Name-Value Pair Arguments

Specify optional comma-separated pairs of Name,Value arguments. Name is the argument name and Value is the corresponding value. Name must appear inside quotes. You can specify several name and value pair arguments in any order as Name1,Value1,...,NameN,ValueN.

Example: 'K',2,'Distance','minkowski' specifies to find the two nearest neighbors of Mdl.X to each point in Y and to use the Minkowski distance metric.

For Both Nearest Neighbor Searchers

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Distance metric used to find neighbors of the training data to the query observations, specified as the comma-separated pair consisting of 'Distance' and a character vector, string scalar, or function handle.

For both types of nearest neighbor searchers, knnsearch supports these distance metrics.

ValueDescription
'chebychev'Chebychev distance (maximum coordinate difference).
'cityblock'City block distance.
'euclidean'Euclidean distance.
'minkowski'Minkowski distance. The default exponent is 2. To specify a different exponent, use the 'P' name-value pair argument.

If Mdl is an ExhaustiveSearcher model object, then knnsearch also supports these distance metrics.

ValueDescription
'correlation'One minus the sample linear correlation between observations (treated as sequences of values).
'cosine'One minus the cosine of the included angle between observations (treated as row vectors).
'hamming'Hamming distance, which is the percentage of coordinates that differ.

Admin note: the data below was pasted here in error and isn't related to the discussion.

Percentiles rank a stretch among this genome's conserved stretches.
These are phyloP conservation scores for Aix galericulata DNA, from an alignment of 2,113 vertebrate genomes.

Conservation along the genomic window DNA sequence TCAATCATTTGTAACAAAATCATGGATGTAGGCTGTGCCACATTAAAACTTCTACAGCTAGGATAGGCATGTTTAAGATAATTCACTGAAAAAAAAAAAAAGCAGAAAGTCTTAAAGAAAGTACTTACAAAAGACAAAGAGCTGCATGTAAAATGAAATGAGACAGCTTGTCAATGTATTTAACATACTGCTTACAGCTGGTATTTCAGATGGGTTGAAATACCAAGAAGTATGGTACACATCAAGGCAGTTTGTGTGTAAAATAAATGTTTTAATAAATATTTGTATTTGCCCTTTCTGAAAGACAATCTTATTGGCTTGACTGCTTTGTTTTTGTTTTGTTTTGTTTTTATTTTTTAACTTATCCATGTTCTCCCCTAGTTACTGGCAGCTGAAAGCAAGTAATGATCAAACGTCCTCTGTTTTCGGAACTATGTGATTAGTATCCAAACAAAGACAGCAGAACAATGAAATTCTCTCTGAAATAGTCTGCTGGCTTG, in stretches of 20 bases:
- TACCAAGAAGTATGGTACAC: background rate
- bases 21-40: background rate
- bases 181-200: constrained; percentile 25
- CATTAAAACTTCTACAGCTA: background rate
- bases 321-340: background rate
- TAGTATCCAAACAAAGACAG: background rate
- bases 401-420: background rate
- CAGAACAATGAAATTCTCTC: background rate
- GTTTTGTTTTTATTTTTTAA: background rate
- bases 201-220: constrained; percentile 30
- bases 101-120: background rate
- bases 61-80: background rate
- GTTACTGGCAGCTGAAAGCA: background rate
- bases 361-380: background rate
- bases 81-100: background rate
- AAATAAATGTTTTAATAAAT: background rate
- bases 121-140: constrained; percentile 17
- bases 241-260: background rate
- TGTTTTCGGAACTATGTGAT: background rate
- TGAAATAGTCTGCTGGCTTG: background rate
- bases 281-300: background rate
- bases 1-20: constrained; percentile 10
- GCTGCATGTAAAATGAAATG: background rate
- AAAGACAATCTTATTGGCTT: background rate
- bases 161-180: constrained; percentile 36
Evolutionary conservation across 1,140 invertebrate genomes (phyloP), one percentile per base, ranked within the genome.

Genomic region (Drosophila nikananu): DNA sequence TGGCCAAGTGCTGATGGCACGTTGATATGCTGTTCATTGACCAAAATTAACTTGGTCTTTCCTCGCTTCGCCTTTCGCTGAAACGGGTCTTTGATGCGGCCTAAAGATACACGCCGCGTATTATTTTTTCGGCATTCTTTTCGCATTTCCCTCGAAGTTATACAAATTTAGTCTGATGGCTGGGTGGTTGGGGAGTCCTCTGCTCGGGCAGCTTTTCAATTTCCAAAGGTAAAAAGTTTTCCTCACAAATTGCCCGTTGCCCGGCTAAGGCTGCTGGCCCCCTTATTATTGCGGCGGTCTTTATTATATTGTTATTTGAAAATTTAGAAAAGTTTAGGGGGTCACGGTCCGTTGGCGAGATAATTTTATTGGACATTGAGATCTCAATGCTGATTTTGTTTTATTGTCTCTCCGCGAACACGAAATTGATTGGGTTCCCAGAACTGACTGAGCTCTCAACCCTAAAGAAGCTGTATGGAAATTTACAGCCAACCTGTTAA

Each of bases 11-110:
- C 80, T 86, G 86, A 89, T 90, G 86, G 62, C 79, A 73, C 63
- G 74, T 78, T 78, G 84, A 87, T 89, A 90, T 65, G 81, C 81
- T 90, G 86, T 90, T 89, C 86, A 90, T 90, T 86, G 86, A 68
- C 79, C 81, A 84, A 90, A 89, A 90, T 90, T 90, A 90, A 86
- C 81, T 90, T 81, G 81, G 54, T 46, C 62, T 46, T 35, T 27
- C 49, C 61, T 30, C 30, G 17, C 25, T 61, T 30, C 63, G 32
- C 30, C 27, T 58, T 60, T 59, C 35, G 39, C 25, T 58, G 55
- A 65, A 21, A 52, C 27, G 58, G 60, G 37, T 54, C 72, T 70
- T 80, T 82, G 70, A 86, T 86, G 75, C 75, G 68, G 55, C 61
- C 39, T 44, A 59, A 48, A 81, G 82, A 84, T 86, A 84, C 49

'jaccard'One minus the Jaccard coefficient, which is the percentage of nonzero coordinates that differ.
'mahalanobis'Mahalanobis distance, computed using a positive definite covariance matrix. To change the value of the covariance matrix, use the 'Cov' name-value pair argument.
'seuclidean'Standardized Euclidean distance. Each coordinate difference between rows in Mdl.X and the query matrix is scaled by dividing by the corresponding element of the standard deviation computed from Mdl.X. To specify another scaling, use the 'Scale' name-value pair argument.
'spearman'One minus the sample Spearman's rank correlation between observations (treated as sequences of values).

If Mdl is an ExhaustiveSearcher model object, then you can also specify a function handle for a custom distance metric by using @ (for example, @distfun). The custom distance function must:

  • Have the form function D2 = distfun(ZI,ZJ).

  • Take as arguments:

    • A 1-by-K vector ZI containing a single row from Mdl.X or Y, where K is the number of columns of Mdl.X.

    • An m-by-K matrix ZJ containing multiple rows of Mdl.X or Y, where m is a positive integer.

  • Return an m-by-1 vector of distances D2, where D2(j) is the distance between the observations ZI and ZJ(j,:).

For more details, see Distance Metrics.

Example: 'Distance','minkowski'